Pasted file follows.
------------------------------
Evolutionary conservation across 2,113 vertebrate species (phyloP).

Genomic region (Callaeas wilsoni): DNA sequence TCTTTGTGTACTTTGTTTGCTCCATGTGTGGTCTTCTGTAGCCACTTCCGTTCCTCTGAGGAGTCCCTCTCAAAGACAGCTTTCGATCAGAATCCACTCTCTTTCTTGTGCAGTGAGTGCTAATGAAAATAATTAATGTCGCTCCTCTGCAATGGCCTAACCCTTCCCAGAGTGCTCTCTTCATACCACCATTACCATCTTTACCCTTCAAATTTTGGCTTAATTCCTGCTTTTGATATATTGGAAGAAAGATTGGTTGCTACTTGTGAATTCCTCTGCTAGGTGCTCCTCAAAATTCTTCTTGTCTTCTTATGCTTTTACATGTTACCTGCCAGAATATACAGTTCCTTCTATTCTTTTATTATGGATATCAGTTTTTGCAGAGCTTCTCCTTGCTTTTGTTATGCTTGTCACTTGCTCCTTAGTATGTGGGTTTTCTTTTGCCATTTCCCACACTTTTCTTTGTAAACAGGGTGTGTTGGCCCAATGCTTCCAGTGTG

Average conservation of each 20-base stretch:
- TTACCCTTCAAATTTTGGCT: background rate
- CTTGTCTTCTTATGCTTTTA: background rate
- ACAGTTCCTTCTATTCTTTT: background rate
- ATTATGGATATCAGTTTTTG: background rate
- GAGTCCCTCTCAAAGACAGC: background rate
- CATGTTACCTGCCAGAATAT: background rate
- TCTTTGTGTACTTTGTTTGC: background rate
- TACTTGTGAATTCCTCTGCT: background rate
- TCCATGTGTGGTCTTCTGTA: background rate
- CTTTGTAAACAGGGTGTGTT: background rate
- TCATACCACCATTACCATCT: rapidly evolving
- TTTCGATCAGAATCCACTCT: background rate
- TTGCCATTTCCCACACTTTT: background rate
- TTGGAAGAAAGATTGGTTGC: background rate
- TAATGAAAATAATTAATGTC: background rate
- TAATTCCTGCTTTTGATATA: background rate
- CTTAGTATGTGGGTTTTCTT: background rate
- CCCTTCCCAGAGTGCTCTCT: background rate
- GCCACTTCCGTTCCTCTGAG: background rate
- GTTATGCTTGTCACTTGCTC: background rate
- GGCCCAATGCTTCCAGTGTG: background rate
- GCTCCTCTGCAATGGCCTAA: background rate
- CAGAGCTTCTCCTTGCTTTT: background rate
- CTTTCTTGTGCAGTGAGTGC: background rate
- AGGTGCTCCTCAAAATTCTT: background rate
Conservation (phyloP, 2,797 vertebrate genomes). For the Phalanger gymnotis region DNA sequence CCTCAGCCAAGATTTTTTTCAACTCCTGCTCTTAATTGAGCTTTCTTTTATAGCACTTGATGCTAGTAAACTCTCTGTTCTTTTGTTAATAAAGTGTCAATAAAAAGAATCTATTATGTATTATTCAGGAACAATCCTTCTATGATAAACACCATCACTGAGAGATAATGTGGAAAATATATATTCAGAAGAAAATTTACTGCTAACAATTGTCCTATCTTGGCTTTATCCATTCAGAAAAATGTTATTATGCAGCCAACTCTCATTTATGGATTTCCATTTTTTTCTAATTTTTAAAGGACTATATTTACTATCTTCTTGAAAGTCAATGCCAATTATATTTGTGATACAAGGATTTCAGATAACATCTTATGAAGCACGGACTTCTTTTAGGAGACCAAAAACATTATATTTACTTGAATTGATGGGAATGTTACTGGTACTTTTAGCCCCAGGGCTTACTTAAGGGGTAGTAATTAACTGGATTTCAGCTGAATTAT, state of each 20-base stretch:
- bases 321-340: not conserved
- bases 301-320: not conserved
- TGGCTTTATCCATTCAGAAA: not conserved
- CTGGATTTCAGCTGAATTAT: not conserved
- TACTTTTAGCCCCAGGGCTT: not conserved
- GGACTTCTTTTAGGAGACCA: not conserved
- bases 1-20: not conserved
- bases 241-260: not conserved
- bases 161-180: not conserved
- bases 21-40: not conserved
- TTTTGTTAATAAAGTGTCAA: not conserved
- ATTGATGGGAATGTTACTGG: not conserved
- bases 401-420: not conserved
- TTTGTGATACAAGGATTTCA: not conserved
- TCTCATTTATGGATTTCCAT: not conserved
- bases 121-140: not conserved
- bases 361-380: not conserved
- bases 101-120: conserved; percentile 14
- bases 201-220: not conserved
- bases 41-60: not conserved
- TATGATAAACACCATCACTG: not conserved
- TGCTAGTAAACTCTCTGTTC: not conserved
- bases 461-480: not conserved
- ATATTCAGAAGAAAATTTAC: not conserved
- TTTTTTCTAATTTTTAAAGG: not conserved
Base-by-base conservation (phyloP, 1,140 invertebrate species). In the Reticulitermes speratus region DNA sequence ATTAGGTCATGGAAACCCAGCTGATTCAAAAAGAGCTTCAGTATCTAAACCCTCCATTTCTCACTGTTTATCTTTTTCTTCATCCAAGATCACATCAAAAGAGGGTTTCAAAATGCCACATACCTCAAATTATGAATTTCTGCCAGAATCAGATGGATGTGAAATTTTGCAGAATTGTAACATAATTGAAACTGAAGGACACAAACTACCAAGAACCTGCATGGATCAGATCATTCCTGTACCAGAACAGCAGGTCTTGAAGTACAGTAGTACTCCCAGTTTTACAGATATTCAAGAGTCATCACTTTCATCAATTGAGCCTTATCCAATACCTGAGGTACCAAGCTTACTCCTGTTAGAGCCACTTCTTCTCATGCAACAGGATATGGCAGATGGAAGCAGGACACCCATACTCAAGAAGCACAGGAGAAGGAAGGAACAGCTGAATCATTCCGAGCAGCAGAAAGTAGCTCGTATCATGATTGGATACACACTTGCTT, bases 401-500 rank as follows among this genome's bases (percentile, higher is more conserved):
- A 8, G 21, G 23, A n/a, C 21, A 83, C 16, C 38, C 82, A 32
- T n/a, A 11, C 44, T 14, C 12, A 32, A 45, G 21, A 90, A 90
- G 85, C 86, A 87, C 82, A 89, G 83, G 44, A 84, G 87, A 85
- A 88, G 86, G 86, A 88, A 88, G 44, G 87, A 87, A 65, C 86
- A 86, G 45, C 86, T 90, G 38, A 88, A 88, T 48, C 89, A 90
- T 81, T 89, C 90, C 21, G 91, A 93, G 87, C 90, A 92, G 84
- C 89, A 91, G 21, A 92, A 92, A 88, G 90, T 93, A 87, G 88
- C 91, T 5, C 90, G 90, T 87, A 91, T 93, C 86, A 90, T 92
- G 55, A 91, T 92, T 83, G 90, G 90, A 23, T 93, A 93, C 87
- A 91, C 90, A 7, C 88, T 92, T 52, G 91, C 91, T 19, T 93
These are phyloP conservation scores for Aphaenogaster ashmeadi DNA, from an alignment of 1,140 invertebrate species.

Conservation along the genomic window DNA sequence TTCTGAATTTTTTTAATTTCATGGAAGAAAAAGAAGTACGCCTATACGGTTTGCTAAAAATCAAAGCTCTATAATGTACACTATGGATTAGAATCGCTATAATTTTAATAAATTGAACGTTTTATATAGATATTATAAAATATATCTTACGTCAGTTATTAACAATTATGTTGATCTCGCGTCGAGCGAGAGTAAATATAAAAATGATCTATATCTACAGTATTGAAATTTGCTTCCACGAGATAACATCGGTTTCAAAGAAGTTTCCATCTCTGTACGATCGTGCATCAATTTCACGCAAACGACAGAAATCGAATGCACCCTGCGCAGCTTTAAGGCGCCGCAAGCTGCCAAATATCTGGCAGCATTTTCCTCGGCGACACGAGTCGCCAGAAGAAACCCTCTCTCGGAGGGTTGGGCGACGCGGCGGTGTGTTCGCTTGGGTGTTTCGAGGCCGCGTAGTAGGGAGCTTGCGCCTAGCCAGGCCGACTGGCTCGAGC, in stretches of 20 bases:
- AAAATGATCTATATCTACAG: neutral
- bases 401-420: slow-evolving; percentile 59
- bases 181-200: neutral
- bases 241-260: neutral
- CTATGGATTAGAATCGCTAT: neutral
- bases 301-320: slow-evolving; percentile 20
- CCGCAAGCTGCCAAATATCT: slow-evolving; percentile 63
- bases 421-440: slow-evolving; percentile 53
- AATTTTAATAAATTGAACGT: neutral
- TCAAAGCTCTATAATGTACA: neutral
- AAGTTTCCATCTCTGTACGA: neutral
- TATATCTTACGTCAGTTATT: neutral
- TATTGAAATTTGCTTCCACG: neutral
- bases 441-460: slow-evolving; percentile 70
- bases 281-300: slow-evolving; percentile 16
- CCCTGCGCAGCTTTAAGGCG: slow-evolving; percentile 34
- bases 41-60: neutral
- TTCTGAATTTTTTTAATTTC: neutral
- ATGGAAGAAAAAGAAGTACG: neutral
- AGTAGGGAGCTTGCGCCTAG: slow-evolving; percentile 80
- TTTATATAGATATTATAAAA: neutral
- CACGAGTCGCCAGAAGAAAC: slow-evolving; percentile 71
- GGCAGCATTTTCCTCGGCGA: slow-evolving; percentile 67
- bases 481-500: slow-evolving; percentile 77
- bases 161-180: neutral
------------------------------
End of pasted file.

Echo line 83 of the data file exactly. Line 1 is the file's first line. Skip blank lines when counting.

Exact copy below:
- CCCTGCGCAGCTTTAAGGCG: slow-evolving; percentile 34